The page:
Highlands & Islands

Road kill used for kilt sporrans

Badger sporran. Pic: Northscot
Badgers are among the wild animals used by Kate Macpherson

A taxidermist is using wild animals knocked down and killed on roads to make sporrans.

Kate Macpherson, of Beauly, Inverness-shire, has collected badgers, foxes, deer and stoats from verges.

She said she only used animals that would otherwise have lain rotting by the side of a road.

However, animal welfare campaigners have criticised the product, claiming it will lead to the deaths of other animals.

Mrs Macpherson said she was inspired by the the badger skin sporran worn by her father's Army regiment.

The mother-of-three's friends and neighbours tip her off on the location of road kills.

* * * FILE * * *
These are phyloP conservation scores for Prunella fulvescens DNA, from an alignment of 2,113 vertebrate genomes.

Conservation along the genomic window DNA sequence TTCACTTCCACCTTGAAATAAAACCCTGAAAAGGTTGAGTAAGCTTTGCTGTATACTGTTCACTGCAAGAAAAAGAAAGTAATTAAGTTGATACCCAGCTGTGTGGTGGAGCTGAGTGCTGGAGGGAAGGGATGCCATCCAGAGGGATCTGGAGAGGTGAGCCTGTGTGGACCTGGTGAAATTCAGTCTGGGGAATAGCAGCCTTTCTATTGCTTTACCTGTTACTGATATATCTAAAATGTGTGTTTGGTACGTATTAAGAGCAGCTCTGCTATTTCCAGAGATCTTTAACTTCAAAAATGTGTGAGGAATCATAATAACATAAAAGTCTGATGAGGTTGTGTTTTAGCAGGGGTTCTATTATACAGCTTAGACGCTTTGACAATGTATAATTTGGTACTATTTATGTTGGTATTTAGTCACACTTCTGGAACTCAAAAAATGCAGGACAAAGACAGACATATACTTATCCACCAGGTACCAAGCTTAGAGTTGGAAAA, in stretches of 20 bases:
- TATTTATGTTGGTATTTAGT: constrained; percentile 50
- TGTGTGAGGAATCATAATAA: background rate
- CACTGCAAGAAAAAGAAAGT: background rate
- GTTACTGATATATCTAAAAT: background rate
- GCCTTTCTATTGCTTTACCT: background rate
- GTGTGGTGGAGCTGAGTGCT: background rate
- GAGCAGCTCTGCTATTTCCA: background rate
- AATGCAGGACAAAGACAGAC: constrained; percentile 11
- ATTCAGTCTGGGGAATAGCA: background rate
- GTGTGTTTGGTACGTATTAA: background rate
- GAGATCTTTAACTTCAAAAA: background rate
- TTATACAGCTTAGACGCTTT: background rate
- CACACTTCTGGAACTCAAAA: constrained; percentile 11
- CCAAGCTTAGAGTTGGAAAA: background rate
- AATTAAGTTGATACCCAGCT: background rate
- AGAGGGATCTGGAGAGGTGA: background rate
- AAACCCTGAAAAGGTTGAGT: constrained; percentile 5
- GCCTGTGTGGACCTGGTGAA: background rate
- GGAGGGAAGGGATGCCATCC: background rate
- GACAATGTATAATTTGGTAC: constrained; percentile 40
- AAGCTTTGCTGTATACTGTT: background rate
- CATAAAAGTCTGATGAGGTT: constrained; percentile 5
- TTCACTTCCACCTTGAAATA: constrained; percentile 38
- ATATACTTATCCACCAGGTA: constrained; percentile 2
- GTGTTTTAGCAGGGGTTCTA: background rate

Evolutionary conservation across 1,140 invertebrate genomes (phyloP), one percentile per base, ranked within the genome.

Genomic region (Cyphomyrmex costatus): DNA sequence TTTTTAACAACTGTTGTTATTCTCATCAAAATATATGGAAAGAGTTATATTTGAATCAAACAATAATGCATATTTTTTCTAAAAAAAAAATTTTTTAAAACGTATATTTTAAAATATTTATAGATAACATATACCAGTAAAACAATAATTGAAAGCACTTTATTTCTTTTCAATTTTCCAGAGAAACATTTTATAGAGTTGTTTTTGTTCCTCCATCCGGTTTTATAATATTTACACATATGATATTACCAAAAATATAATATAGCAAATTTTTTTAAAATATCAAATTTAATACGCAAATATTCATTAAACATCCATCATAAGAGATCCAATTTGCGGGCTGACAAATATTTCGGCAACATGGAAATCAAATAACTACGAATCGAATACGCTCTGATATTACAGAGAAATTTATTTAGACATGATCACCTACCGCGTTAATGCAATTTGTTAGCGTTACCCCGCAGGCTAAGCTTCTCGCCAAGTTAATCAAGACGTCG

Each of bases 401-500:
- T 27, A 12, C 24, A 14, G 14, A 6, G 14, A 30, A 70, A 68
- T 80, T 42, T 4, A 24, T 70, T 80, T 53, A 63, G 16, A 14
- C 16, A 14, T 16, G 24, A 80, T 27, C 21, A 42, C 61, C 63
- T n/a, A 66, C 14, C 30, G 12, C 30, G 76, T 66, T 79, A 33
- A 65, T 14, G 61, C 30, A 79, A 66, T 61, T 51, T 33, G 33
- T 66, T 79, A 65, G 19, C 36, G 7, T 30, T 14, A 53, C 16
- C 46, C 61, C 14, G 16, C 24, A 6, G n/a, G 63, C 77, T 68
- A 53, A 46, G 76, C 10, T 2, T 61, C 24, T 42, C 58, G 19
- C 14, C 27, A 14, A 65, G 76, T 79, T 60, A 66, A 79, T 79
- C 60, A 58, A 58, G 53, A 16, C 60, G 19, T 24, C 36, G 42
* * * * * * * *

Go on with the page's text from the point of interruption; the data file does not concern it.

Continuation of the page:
She said: "If I didn't pick up these animals they would be rotting in a ditch.

"I'm creating something useful from them rather than allowing their beauty to be wasted."

She added: "But they're not for everybody I admit. People seem to either love them or hate them."

Mrs Macpherson, who trained in taxidermy when she was 22, has licences to handle protected animals, but has faced complaints from animal welfare groups.

One person, who saw her stand at the Scottish Game Fair in Perthshire, called the police who sent an officer to see her.

Lynda Korimboccus, head of the Scottish Animal Rights Alliance, said the use of the animals - even if they were killed on a road - was wrong.

She added: "Using a dead animal for clothing perpetuates the idea that that's what animals are for.

"That will lead to the deaths of other animals which will be killed to satisfy the market for fur."

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